Arts & Leisure

It’s “Infinite” and not in a good way

“AVENGERS: INFINITY WAR” stars many Marvel heroes.

By Jim Tortolano

It’s no wonder why they call the latest Marvel Studios movie “Avengers: Infinity War.” It seems to go on forever, and at two hours and 40 minutes it’s a film requiring the big tub of popcorn and the 16 oz. soda.

At the box office, it’s producing a somewhat infinite amount of cash. With a budget of around $300 million, it brought in $250 million in just the first weekend, and seems certain to blow past the $1 billion mark at some point.

Critics and customers have liked this movie. Marvel fanboys have harped on the idea that this is more evidence that their team makes great superhero movies and that their chief rival – DC – cannot, with the possible exception of “Wonder Woman.”

So let me offer a minority opinion.

“Infinity” offers a rehash of tried-and-true comic book plots. A great evil comes forth and Earth’s heroes get together and fight the threat. There is much violence and punching, and eventually the bad guy gets beat.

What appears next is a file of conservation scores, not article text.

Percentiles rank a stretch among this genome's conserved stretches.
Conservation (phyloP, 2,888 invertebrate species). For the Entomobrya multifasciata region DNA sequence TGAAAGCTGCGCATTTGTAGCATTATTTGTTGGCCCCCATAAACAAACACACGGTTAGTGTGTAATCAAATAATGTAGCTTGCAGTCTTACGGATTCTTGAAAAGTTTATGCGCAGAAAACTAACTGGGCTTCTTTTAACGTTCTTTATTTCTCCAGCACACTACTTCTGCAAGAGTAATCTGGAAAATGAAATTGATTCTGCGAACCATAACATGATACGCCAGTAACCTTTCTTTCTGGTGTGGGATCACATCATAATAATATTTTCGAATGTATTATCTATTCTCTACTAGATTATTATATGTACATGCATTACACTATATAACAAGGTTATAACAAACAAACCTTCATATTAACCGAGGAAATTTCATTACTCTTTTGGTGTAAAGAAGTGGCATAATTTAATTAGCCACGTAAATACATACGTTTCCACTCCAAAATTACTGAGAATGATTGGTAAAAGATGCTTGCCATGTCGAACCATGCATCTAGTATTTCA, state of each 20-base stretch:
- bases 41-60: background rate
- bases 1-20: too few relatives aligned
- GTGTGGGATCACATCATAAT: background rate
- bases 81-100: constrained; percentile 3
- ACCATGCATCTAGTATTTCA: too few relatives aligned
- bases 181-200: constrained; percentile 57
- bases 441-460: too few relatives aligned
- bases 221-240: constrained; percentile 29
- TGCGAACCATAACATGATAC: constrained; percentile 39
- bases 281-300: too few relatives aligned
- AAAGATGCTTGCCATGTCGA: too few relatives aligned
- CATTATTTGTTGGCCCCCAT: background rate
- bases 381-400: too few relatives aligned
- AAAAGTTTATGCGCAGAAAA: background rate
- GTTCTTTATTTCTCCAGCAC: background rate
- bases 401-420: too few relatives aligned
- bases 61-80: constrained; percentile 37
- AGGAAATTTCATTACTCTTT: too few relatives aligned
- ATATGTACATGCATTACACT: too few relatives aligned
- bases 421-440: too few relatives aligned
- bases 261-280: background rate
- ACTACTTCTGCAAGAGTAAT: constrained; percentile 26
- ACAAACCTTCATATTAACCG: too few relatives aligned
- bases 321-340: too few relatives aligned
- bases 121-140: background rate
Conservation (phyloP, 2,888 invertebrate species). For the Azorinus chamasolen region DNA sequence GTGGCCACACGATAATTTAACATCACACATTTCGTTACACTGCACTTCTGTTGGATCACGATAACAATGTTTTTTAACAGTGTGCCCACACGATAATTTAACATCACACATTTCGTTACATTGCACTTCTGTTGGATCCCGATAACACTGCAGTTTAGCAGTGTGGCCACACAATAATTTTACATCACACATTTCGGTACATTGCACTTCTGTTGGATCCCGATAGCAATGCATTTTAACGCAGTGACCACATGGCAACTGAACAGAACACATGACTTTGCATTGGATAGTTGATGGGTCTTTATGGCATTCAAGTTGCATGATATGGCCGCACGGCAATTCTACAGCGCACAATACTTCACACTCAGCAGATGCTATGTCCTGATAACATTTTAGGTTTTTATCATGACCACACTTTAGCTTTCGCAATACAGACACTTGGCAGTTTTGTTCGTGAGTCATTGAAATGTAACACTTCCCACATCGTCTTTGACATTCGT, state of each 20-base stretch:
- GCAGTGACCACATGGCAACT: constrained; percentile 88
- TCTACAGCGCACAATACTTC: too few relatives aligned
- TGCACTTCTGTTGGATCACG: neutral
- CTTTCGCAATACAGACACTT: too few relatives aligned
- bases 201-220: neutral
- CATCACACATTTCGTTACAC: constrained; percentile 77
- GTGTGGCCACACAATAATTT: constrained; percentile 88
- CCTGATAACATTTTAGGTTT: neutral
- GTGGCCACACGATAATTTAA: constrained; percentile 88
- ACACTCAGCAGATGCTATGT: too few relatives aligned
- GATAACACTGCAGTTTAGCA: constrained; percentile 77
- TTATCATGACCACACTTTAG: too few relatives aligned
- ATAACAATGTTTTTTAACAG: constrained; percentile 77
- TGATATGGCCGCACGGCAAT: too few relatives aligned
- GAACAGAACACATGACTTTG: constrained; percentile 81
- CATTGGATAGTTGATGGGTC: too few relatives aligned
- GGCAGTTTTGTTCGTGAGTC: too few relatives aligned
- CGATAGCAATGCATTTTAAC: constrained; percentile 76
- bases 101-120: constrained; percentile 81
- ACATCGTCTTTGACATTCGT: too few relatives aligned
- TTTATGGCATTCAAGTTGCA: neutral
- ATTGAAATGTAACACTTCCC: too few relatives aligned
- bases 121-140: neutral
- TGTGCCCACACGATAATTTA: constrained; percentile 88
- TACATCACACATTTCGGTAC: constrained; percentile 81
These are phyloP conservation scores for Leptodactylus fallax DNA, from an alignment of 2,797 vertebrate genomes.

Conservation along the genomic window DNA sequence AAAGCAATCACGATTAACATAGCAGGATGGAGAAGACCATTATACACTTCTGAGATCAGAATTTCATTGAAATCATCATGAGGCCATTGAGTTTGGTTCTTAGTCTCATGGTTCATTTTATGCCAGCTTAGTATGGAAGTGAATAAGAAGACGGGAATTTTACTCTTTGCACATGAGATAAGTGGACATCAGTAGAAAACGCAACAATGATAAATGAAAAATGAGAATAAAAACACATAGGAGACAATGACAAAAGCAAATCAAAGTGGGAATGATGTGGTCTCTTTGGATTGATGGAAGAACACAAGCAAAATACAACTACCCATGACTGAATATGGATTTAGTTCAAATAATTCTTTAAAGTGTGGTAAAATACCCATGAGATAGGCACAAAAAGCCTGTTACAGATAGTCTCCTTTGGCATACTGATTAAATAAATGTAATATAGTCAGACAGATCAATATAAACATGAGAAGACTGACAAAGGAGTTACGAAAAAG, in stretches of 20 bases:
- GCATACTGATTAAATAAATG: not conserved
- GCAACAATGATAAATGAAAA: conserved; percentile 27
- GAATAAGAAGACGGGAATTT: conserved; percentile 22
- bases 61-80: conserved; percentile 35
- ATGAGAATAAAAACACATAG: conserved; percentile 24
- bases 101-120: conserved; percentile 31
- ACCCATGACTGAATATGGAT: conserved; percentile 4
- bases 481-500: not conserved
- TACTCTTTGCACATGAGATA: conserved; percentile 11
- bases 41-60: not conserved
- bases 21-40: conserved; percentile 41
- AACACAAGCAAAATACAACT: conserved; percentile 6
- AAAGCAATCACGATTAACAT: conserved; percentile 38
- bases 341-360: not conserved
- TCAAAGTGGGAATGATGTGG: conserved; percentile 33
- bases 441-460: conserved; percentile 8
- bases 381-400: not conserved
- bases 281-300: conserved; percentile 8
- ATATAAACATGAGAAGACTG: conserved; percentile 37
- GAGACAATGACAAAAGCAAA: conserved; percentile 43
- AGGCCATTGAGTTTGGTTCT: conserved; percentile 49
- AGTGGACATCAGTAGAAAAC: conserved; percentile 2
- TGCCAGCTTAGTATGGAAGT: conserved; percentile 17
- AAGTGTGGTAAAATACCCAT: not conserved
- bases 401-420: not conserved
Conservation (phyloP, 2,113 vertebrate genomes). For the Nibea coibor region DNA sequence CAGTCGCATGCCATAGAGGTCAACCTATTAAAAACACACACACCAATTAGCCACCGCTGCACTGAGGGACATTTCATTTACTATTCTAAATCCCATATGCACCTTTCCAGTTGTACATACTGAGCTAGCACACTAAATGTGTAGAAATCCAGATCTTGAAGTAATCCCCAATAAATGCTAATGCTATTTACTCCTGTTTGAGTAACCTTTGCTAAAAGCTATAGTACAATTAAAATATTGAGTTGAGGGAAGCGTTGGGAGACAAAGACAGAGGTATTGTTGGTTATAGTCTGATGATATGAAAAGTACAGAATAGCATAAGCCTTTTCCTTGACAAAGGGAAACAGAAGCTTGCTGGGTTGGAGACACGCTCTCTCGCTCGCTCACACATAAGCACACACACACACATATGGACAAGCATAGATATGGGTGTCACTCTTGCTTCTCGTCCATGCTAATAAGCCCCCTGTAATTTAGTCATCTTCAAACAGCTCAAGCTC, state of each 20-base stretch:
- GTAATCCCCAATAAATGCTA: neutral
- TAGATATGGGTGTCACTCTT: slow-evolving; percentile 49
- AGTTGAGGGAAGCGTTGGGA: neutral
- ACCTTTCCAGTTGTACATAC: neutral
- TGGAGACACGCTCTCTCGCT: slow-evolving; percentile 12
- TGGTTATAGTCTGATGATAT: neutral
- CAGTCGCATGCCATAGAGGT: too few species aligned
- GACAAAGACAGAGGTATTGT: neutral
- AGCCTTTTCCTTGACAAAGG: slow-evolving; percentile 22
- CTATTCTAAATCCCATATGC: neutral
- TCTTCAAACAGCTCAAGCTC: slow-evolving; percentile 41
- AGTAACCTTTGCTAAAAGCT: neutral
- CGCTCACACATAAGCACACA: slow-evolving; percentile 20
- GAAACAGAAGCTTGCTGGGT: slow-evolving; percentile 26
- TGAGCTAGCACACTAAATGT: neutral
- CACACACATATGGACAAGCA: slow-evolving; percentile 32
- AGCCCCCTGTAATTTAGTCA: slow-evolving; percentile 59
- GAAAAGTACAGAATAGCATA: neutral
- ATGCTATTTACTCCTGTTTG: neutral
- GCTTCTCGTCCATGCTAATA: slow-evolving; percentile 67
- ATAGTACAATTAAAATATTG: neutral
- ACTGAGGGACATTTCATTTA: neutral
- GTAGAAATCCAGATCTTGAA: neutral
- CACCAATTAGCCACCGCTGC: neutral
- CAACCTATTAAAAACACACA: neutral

Now – here comes a spoiler alert – in this instance, the bad guy getting beat will stretch out over at least one more movie, but the pattern remains the same.

Compare the story line here to DC’s “Justice League” movie. In that one, a great evil comes forth and Earth’s heroes get together and fight the threat. There is much violence and punching, and eventually the bad guy gets beat. The principle difference is that DC’s heroes do it in two hours while Marvel has to go into overtime.

There are other similarities. In “League,” the bad guy – Steppenwolf – is trying to unite three Mother Boxes so he can kill a bunch of people. In “Infinity,” the bad guy – Thanos – is trying to unite six Infinity Stones so he can kill a bunch of people.

The principal difference between DC and Marvel films seem to be the use of mood and humor.  DC’s biggest stars are Superman and Batman, never known for their rollicking badinage. In Marvel films, the large cast of characters combine close combat with banter.

DC movies seek to strike a serious, grave tone. Marvel seems to wink at the audience, saying “Oh, don’t take this too seriously.”

And I didn’t.  As much as I enjoy Robert Downey, Jr  (Iron Man) and Chris Hemsworth (Thor), this film is just another punchfest, strung out to 160 minutes. And the repetition of this seems, well, infinite.

“Avengers: Infinity War” is rated PG-13 for violence and scary images.

 

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